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  5. "Что она делает на кровати?"

"Что она делает на кровати?"

Translation:What is she doing on the bed?

November 4, 2015



FYI: In a certain context, this question may refer not only to a female person, but also to anything called with a feminine noun. For example:

  • Ваня, где твоя тарелка? / Vanya, where is your plate?
  • (pointing) Вон там, мам. / Over there, mom.
  • Что она делает на кровати?! / Why on earth is it on the bed?!

Of course, the plate is not doing anything on the bed. It is just a way to emphasize surprise and/or indignation.


Good to know that it can refer to feminine words. The phrase actually could be translated literally "What is it doing on the bed?" for the same effect, as it is also said in English.


Unfortunately, this answer is not accepted : (


What answer are you referring to? It really helps if you copy and paste your answer into your comment, so we know what you're talking about.


I think he meant using English it instead of she to represent something on the bed, to show it isn't necessarily a person.


It's very similar in Spanish, "¿Qué está haciendo [la cuchara] en la cama?", it has the same meaning. Like, it's not normal to find a spoon on a bed, isn't it? ;D

But we omit the "ella" for "la cuchara" (the spoon, feminine in Spanish) (or она in this case for some feminine noun).


Exactly the same in italian "che (ci) fa (la forchetta) sul letto?" :)


The same thing happens with Arabic: شو عبتساوي المعلقة على السرير


In Portuguese as well "o que ela está fazendo na cama?" на in Russian and na in Portuguese have the same meaning and both are pronounced in the same way XD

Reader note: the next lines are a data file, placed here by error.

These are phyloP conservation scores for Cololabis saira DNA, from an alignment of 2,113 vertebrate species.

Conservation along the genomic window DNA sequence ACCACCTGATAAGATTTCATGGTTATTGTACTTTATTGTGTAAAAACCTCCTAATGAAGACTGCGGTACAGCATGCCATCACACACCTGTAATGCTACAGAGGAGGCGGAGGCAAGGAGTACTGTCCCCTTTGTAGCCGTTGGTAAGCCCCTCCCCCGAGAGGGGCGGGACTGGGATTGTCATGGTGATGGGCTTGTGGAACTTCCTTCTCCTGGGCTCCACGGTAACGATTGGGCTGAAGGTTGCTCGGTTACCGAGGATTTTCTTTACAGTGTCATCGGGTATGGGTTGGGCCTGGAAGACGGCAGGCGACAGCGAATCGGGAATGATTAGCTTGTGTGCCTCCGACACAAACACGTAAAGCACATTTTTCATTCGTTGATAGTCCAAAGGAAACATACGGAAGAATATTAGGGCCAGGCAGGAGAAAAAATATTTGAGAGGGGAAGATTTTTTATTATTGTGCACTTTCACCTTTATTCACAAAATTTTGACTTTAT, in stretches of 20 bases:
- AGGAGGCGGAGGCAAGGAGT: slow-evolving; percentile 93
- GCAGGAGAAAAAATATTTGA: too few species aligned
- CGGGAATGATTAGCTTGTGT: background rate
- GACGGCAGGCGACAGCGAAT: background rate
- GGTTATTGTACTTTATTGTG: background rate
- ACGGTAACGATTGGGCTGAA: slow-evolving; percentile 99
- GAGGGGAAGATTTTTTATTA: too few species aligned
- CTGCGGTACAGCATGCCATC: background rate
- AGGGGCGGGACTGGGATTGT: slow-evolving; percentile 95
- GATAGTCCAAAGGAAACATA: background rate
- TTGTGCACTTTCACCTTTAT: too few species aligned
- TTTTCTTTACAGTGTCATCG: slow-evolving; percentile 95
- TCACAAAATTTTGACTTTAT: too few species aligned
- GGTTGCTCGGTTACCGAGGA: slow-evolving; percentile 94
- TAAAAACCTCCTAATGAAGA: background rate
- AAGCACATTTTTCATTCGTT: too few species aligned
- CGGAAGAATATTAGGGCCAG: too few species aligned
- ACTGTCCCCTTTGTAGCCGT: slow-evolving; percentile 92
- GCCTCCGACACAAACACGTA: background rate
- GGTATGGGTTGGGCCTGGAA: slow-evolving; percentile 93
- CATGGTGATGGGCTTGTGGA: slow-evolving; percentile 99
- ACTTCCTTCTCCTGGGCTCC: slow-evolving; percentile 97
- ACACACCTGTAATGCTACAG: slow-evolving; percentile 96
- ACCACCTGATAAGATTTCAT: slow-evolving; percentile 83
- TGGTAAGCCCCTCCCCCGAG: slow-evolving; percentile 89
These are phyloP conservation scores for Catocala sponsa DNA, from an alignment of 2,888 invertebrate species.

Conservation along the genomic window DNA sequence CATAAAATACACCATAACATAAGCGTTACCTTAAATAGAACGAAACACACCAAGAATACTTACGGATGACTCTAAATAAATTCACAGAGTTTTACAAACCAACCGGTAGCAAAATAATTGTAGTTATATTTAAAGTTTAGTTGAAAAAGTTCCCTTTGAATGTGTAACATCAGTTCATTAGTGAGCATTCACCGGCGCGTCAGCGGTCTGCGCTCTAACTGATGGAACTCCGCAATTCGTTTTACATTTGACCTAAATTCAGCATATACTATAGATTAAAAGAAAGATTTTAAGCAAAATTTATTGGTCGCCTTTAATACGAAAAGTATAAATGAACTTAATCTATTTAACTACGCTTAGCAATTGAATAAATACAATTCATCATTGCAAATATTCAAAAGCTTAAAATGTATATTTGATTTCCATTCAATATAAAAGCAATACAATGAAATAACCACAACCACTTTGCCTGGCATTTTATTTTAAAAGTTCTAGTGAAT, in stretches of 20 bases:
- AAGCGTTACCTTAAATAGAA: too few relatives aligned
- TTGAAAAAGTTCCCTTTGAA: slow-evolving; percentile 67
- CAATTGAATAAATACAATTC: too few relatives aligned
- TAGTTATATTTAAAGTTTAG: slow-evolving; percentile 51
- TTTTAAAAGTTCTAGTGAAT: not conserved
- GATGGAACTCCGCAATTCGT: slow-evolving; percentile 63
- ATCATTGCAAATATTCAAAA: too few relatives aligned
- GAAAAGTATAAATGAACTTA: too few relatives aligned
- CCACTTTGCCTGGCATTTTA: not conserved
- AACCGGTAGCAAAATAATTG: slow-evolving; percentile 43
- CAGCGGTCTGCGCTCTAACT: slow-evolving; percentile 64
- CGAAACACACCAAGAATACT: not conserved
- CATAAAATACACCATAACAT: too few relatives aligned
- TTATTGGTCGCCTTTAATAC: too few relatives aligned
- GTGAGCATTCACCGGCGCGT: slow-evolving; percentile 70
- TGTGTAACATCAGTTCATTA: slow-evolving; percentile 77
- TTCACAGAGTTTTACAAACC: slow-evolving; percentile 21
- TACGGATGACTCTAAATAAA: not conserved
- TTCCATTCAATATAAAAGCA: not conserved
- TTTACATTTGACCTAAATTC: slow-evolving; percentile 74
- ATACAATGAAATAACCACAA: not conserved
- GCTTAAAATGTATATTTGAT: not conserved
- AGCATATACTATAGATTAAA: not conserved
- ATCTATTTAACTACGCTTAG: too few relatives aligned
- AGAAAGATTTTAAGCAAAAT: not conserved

Brasileiros aprendendo russo!!!


É... Mais ou menos. "Na" em português ainda tem o sentido de "в" em russo. E essa comparação só funciona com substantivos femininos, porque com masculinos se usa "No" em português, mas continua "на" em russo.


I prefer the girl version ;)


Me too it's really big problem in Russian society ;)


Got it! Lusophone people express it in a equivalent way. Thanks!


Duolingo should really accept the "it" variant in English to make it less creepy. Or funny, I don't mind, it just feels a bit weird.


The 'it' would be more correct for neuter words like gold (Золото). Imagine how we refer to nouns such as ships or vehicles as a she, but applied to every noun, and for he, she, it :(


well, many inanimate nouns are female (книга, тарелка, ваза, etc) but they are not female in english. so in many contexts 'it' would be the correct english translation.


Maybe being a bad cat?


Nothing bad about a cat on one's bed :)


Thank you, Olimo!


It's the same in persian اونجا چیکار میکنه؟


I don't know what she's doing on the bed and you can't prove anything god why is everyone looking at me like that who are you to judge and anyways don't you people know how to KNOCK


Um... dude... just tell them she's homeless and they'll leave you alone about it :)


=D That's terrible!


Came for this. Wasn't disappointed.


You'll understand when you're older


Best comment.


dayum thats provocative. Nice one duo ;)


Can someone explain to me why is this "На кровати" and not "На кровате?"?


It is the 3rd declension of nouns: feminine grammatical gender + the "ь" (the soft sign) at the end.

  • N - крова́ть - В комнате есть кровать - There is a bed in the room
  • G. - крова́ти - У меня нет кровати - I don't have a bed
  • D. - крова́ти - Подойди к кровати - Come up to the bed
  • A. - крова́ть - Я вижу кровать - I see a bed